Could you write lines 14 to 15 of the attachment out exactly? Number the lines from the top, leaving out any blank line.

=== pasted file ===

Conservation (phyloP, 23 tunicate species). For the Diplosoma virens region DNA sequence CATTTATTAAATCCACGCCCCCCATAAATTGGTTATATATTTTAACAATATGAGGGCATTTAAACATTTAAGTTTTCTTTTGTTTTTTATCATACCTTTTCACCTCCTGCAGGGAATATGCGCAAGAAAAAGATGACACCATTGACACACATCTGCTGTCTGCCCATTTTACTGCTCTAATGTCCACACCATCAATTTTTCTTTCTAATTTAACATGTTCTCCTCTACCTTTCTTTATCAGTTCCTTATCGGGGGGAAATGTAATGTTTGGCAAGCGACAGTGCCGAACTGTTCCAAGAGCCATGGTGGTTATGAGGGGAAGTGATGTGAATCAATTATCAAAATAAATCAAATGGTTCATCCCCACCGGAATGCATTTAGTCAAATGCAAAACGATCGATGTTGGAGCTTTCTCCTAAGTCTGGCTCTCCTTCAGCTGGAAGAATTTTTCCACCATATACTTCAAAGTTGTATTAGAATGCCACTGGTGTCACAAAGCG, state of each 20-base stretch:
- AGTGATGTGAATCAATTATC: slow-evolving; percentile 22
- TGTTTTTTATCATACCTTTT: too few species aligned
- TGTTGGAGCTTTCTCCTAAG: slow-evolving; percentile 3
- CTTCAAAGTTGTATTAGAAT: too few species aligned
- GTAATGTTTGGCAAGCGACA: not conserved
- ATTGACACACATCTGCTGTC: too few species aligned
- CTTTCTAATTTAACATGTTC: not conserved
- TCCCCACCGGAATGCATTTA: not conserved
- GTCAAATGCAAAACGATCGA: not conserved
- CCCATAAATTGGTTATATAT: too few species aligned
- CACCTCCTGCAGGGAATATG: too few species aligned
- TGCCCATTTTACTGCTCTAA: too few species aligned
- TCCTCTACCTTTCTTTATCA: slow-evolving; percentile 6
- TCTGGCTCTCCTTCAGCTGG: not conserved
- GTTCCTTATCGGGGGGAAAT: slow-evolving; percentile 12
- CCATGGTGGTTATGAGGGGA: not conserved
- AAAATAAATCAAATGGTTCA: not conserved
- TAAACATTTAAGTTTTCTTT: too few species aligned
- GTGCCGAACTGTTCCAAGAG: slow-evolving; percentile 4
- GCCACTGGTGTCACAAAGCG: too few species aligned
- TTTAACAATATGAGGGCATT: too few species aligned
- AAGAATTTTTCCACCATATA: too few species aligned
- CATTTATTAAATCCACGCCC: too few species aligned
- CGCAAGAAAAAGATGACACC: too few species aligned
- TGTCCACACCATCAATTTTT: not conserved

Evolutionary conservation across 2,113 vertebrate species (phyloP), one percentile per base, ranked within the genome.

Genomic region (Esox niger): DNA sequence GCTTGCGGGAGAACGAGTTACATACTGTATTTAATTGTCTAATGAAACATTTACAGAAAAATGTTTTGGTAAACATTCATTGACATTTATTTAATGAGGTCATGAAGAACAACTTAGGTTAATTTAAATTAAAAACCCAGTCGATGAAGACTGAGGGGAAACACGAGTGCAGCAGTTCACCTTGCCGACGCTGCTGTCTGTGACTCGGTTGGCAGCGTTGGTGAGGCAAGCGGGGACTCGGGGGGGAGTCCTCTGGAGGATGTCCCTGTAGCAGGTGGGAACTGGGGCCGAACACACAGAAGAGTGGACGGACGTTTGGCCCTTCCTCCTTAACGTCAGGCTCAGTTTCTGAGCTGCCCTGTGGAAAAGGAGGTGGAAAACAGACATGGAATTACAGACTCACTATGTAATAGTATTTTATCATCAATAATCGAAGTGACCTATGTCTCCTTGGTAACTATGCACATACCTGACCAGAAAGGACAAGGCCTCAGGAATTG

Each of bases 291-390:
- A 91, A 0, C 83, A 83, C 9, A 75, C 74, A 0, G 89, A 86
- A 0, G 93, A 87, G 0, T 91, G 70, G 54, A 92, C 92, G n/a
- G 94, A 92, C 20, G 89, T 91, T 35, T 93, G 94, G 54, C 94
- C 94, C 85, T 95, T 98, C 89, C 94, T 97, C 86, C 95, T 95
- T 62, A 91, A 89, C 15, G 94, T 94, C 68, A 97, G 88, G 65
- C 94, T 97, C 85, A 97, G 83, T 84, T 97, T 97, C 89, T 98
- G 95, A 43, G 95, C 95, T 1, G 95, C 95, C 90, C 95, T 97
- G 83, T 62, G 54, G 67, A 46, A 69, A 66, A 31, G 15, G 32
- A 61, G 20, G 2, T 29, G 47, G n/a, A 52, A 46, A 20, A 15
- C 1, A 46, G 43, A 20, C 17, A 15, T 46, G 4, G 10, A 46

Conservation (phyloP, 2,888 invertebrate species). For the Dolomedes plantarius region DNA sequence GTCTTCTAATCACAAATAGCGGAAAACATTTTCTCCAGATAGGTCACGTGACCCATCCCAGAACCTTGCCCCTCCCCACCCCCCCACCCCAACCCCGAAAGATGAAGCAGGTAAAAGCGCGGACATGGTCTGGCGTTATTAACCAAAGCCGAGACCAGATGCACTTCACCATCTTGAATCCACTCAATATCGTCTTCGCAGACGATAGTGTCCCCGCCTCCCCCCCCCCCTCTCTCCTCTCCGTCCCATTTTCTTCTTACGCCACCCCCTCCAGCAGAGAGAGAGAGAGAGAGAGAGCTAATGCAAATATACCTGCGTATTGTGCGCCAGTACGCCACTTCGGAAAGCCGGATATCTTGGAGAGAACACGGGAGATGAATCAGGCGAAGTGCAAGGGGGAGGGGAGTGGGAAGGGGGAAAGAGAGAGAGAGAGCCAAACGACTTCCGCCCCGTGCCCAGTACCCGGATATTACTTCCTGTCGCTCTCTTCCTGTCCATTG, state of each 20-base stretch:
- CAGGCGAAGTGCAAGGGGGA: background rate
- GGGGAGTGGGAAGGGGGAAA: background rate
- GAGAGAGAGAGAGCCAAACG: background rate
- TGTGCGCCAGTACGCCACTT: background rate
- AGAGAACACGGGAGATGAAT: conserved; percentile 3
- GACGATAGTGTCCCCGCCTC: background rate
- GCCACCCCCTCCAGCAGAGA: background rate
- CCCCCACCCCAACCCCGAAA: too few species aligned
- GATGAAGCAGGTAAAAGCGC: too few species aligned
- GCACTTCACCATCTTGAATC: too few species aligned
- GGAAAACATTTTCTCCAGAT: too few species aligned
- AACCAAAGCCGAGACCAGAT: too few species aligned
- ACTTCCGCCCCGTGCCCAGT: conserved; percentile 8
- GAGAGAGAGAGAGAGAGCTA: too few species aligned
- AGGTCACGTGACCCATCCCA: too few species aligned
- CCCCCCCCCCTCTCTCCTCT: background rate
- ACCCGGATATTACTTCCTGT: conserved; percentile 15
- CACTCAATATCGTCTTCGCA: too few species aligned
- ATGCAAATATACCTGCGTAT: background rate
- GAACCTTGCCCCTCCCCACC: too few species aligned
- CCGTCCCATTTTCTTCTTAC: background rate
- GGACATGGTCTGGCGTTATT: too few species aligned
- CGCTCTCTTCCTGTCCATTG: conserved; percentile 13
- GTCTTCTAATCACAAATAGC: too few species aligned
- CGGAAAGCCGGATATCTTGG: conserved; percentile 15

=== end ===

- TCCTCTACCTTTCTTTATCA: slow-evolving; percentile 6
- TCTGGCTCTCCTTCAGCTGG: not conserved